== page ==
This time around Lee speaks to a guilty pleasure most of us share when he gives “Oldboy” new life.
In an effort to have some fun with Lee The Film Strip threw out a frivolous question I knew he would have fun with; and it was great to see him laugh:
Having worked with Sam Jackson before is there shorthand between you two and is Sam allowed to have some say in the process?
Samuel L. Jackson is allowed to do whatever he wants to do [Laughs]. It was great working with him again. The last time we worked together was “Jungle Fever” in 1991. It was like we never missed a step. He called me up and said he wanted to be in the film.
What was it about the story that spiked your interest?
Revenge and the fact that you have an individual who’s locked up for 20 years not knowing who did it or why.
Do you think most people will be comparing your version to the original?
Most people have not seen the original. Even though it is a beloved cult film, most American movie going audiences aren’t going to see a film with subtitles.
That is so true because a great deal is lost in observing character nuances and important scenes when audiences are reading. Did you cast members in mind before you started?
No, I just knew that Josh (Brolin) and I had been talking for years about working together. Josh and I were in it together and with the help of my casting director, we filled out the roster.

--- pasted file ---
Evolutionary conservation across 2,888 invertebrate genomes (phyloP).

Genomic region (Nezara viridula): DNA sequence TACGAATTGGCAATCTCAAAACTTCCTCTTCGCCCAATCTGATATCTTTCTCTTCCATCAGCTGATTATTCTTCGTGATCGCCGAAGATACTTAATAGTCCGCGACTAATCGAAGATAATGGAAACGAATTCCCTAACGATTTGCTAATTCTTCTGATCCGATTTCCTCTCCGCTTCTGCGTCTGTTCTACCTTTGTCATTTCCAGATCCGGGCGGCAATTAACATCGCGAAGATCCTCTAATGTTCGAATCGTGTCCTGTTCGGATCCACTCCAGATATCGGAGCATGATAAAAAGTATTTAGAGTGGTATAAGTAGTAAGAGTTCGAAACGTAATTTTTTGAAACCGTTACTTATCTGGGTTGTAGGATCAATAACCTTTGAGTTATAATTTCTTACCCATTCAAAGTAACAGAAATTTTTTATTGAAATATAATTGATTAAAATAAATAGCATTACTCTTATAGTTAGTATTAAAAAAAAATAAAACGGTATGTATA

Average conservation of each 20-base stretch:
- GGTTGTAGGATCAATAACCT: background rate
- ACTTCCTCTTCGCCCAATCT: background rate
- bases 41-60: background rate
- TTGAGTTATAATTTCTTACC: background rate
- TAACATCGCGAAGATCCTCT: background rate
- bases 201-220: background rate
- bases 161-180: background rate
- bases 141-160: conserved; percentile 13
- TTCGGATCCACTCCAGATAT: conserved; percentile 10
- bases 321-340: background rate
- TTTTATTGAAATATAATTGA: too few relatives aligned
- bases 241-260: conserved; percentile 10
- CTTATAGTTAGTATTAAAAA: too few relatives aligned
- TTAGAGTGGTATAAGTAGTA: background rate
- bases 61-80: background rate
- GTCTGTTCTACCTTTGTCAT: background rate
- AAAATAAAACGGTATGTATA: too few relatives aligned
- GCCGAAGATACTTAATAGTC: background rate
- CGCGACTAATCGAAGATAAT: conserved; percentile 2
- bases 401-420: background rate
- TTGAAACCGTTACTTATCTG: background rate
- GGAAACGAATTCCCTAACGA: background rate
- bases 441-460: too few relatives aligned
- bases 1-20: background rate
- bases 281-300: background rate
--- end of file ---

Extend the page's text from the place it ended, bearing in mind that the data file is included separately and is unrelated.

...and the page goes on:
What kind of thinking went into making this an American as opposed to an Asian sensibility?
Storytelling is global. It’s only about what’s going to work for the story, so it never came down to nationality.
It didn’t really define where it takes place. Why is that?
We just wanted a nondescript city. New Orleans is one of the most distinct cities in the United States of America so it was a challenge. To shoot there and not make it look like New Orleans, and the reason why people shoot in Louisiana is because Louisiana has the best tax break rebate now. So you have hundreds of people who have left LA and moved to New Orleans because that’s where the films are getting made and where the work is.
What’s New Orleans like these days?
There’s been some progress but the main thing is there’s still a large number of African American population who have not returned yet and probably won’t. They were forced to migrate to Atlanta, Houston, San Antonio and have found better paying jobs. Better schools. Better living. That’s still been a thing that the city’s missing.
Could you talk about your next film, ‘The Blood of Jesus’?
It’s about people who are addicted to blood but they’re not vampires. It’s a contemporary film. We shot it in Martha’s Vineyard and we’re editing the film now. It’s starring two relatively unknown actors with great talent and they did a phenomenal job. There’s humor in it but a lot of blood and sex.
Marie Moore is a syndicated veteran entertainment journalist who reports on film and TV from her New York City base. Contact her at [email protected]